Determined, passionate, and always up for adventure, Bishop Todd leads the Anglican Church in southern Madagascar. He’s a bit introverted and quiet at times, but get him talking about the work of the church (or world news) and he lights up and can talk for hours. The churches demand non-stop work from him, but I’m amazed how, even at the end of a long stressful day, he is always patient with the Malagasy people.
Patsy is the warm and extroverted wife of Todd. Whereas Todd is most energized by to prospect of planting churches in the villages around the south, Patsy is energized by specifically serving and loving the people around her. She is perceptive, and has much wisdom to share when I am confused or suffering from culture shock. She is sanity in this crazy place.
Victor is a missionary from Kenya, and leads a small church here in Toliara. He is a great friend, and very gifted with languages. Part of that is probably because he loves being with people and can completely lose track of time talking with a group of friends. He was with me constantly during our trip to Morondava, and I learned much from his joy in the midst of any circumstance.
Pronounced oolee, for several years Holy has been Bishop Todd’s sole administrative assistant: a secretary, interpreter, and accountant all rolled into one. Originally from the capital of Madagascar, she moved down here because the Bishop’s work can barely function without her. We share the upstairs guest apartment here at the church, and I almost never see her without work to do. Her English is very good, and without her I probably would have been lost the first couple weeks. We both share the fact that, though not specifically Anglican, we love serving the Bishop. Oh, and she was also a children’s leader with Bible Study Fellowship, just like my mom.
Houses here in Toliara are surrounded by walls and have a guard. Pierre is the guard here at the church and lives with his family in the apartment below me. At first, he also served as my guide around Toliara, escorting me from one government building to another as we worked on getting my visa. His English is so so, and most of our walking conversation consisted of him pointing to things and saying, “hazo” (tree), “lalana” (street), “ankizy” (child), etc.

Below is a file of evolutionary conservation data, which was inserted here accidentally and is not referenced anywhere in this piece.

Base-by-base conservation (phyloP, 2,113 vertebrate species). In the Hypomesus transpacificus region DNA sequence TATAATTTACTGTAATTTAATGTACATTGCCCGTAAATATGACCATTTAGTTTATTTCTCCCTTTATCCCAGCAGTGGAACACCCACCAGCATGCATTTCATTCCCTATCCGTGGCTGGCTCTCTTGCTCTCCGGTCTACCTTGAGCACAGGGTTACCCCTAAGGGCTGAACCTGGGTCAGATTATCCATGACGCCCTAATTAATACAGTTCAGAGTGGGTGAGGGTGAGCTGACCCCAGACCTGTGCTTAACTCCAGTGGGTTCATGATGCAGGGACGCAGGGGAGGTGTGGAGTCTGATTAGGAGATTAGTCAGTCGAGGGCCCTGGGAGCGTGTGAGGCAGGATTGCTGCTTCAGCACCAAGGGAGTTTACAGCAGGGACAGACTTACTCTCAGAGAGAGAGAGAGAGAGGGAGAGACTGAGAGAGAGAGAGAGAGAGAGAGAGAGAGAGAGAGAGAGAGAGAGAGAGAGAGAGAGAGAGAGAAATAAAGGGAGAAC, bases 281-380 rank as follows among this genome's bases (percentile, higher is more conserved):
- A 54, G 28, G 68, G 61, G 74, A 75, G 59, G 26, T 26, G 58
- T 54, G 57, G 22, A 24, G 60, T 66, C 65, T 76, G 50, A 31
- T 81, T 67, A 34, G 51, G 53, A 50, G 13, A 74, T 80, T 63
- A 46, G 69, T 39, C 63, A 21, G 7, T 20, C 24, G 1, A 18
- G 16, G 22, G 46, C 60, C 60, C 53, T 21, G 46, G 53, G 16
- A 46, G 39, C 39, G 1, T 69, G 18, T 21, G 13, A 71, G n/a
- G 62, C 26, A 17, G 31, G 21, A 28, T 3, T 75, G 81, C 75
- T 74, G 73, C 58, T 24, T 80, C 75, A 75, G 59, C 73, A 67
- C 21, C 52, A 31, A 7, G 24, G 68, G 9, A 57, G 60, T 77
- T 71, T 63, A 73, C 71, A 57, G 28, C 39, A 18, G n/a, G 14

Pierre’s wife, and a great cook, I eat all my meals with her and Pierre. She always has a huge smile, which gets even bigger the moment I say anything in Malagasy. “Ahhh, mahay betsaka Malagasy ianao!” (Ahhh, you speak Malagasy so well!) She has learned to make banana bread, which is the best!
Elizabeth is the english teacher, who runs the English learning lab downstairs every morning. She can understand English well, but has trouble speaking. I had a fun experience earlier this week teaching her how to send an email.
Pronounced Benza, and short for Benjamin, Benja is an Evangelist that helps lead a small church plant on the edge of town. He, his wife, and his two children share the apartment downstairs with Pierre’s family. He is twenty eight, and a couple weeks ago I helped him study English for his high school exams. He is always super happy, but sadly I understand little of what he says. He seems to talk at the speed of sound.
Lova is Janet’s niece, also living in the downstairs apartment. One of the shyest people I have met, I only catch glimpses of her before she literally goes and hides. Holy had to fetch her in order to take this picture.
Me (not pictured)
I’m very brazzled.